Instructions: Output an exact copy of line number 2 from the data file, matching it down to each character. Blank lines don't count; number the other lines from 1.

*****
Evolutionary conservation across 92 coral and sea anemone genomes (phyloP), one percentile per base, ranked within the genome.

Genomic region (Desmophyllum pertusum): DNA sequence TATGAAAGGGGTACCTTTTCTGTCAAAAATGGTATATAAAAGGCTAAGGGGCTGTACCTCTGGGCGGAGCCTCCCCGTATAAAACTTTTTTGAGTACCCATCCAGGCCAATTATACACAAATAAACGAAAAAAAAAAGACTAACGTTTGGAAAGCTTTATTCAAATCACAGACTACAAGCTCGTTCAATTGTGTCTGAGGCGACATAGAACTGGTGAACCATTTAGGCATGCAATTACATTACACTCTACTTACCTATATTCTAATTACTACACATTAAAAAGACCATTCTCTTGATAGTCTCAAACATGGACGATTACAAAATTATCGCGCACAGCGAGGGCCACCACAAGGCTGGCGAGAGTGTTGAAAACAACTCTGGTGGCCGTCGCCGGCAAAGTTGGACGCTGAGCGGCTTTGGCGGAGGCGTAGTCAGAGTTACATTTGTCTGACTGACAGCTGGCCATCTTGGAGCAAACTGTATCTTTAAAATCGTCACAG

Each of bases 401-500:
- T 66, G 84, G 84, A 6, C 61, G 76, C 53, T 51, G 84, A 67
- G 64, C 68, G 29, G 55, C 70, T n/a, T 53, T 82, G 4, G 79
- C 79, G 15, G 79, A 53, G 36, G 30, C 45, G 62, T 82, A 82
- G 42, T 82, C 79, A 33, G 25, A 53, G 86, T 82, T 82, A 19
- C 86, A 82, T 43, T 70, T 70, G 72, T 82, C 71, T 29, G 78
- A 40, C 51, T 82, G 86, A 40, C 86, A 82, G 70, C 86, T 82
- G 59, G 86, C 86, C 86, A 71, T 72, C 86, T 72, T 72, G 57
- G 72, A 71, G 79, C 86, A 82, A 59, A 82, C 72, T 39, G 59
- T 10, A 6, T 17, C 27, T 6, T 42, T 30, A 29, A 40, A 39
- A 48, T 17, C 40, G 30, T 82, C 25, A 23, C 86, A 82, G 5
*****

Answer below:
Genomic region (Desmophyllum pertusum): DNA sequence TATGAAAGGGGTACCTTTTCTGTCAAAAATGGTATATAAAAGGCTAAGGGGCTGTACCTCTGGGCGGAGCCTCCCCGTATAAAACTTTTTTGAGTACCCATCCAGGCCAATTATACACAAATAAACGAAAAAAAAAAGACTAACGTTTGGAAAGCTTTATTCAAATCACAGACTACAAGCTCGTTCAATTGTGTCTGAGGCGACATAGAACTGGTGAACCATTTAGGCATGCAATTACATTACACTCTACTTACCTATATTCTAATTACTACACATTAAAAAGACCATTCTCTTGATAGTCTCAAACATGGACGATTACAAAATTATCGCGCACAGCGAGGGCCACCACAAGGCTGGCGAGAGTGTTGAAAACAACTCTGGTGGCCGTCGCCGGCAAAGTTGGACGCTGAGCGGCTTTGGCGGAGGCGTAGTCAGAGTTACATTTGTCTGACTGACAGCTGGCCATCTTGGAGCAAACTGTATCTTTAAAATCGTCACAG